HMS Unruffled

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HMS Unruffled.jpg
HMS Unruffled returning to harbour in Malta after a patrol in the Mediterranean
History
United Kingdom
Name: HMS Unruffled
Builder: Vickers Armstrong, Barrow-in-Furness
Laid down: 25 February 1941
Launched: 19 December 1941
Commissioned: 9 April 1942
Identification: Pennant number P46
Fate: Scrapped January 1946
Badge:
UNRUFFLED badge-1-.jpg
General characteristics
Class and type: U-class submarine
Displacement:
  • Surfaced – 540 tons standard, 630 tons full load
  • Submerged – 730 tons
Length: 191 feet (58 m)
Beam: 16 feet 1 inch (4.90 m)
Draught: 15 feet 2 inches (4.62 m)
Propulsion:
  • 2 shaft diesel-electric
  • 2 Paxman Ricardo diesel generators + electric motors
  • 615 hp (459 kW) / 825 hp (615 kW)
Speed:
  • 11.25 knots (20.8 km/h) max surfaced
  • 10 knots (19 km/h) max submerged
Complement: 27–31
Armament:

HMS Unruffled was a Royal Navy U-class submarine built by Vickers-Armstrong at Barrow-in-Furness. So far she has been the only ship of the Royal Navy to bear the name Unruffled.

Career[edit]

Unruffled spent most of her eventful wartime career in the Mediterranean, where she sank the Vichy-French merchant ship Liberia (the former Greek Cape Corso), the Italian auxiliary minesweeper N 10 / Aquila, the Italian merchant ships Leonardo Palomba, Una, Sant'Antioco, Citta di Catania, and Città di Spezia, the Italian tankers Castelverde and Teodolinda, the Italian sailing vessel Amabile Carolina, the Italian naval auxiliary Z 90 / Redentore, the German merchant ships Lisboa, Pommern and Baalbeck and the French tanker Henri Desprez.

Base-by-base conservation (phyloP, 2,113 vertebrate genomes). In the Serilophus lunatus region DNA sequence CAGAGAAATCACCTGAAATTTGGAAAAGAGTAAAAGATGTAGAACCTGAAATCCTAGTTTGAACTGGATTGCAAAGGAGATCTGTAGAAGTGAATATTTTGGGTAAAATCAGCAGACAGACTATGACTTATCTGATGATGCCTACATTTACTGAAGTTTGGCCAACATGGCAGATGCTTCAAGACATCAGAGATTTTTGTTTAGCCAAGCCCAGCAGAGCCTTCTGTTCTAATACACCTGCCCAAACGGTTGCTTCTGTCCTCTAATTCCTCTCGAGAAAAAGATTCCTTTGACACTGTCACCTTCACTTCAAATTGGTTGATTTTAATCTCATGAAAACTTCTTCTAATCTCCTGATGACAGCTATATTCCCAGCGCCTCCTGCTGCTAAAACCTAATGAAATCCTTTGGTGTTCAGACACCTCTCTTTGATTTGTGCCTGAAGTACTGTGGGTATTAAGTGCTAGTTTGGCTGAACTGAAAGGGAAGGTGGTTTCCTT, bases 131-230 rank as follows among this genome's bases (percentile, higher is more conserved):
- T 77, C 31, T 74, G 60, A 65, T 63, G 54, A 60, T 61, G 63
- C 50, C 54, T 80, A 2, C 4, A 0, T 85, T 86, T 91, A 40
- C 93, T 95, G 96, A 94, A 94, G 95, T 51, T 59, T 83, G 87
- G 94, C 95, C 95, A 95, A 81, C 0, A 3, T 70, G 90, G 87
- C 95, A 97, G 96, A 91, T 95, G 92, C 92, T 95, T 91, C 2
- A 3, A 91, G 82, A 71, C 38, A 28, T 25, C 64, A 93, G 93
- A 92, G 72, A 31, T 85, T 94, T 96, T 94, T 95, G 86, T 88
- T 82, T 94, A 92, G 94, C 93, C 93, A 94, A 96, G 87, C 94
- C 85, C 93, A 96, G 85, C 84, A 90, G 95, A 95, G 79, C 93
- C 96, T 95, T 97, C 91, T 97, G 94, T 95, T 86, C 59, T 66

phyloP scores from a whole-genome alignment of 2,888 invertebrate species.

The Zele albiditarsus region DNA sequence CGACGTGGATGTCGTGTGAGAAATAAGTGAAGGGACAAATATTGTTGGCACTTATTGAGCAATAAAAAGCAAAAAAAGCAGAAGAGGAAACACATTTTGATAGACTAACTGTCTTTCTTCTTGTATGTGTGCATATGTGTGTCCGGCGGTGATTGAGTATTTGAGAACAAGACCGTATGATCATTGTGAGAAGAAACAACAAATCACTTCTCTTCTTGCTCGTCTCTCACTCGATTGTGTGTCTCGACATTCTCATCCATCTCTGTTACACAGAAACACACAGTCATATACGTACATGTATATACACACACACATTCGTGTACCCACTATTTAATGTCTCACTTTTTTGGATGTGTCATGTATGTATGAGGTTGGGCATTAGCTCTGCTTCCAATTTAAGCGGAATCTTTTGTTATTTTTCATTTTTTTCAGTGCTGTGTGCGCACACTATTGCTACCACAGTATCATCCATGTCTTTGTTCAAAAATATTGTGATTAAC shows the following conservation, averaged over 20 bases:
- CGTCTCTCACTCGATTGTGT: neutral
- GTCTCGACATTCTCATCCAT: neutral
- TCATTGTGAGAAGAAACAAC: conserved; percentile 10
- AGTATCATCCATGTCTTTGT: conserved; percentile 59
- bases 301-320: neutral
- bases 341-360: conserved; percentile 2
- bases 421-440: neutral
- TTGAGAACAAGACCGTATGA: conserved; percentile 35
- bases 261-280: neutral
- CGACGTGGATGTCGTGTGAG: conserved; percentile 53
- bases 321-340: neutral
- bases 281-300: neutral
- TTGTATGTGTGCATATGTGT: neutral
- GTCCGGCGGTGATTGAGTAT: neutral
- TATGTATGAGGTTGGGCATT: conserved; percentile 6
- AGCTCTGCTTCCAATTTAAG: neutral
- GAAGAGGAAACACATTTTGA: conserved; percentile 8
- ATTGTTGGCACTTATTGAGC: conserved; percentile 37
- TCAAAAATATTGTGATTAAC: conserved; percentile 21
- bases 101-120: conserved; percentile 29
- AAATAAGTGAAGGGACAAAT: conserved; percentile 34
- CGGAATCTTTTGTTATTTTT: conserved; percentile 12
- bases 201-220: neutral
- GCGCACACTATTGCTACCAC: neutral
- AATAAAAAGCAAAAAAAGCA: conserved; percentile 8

On 13 October 1942 Unruffled torpedoed and sank the Italian cargo ship Loreto in the Tyrrhenian Sea off the north coast of Sicily. Loreto was carrying prisoners of war, 130 of whom were killed.

Unruffled launched unsuccessful attacks on the Italian submarine Antonio Sciesa and the small German minesweeper R 212. Her most important target was the Italian Capitani Romani-class cruiser Attilio Regolo, which she torpedoed on 7 November 1942. 60 feet (18 m) of bow were blown off, but Unruffled could not sink the cruiser, having by now run out of torpedoes. The damaged cruiser was towed to port by the tug Polifemo, escorted by the torpedo boats Cigno, Lince and Abba. Another attack by HMS United failed, but Attilio Regolo was out of action for the rest of the war.

As well as these actions, Unruffled took part in operations Harpoon and Vigorous. She was also the recovery vessel for Operation Principal, a chariot attack on Palermo harbour on 3 January 1943.

Unruffled survived the War and was scrapped at Troon in January 1946.

References[edit]

External links[edit]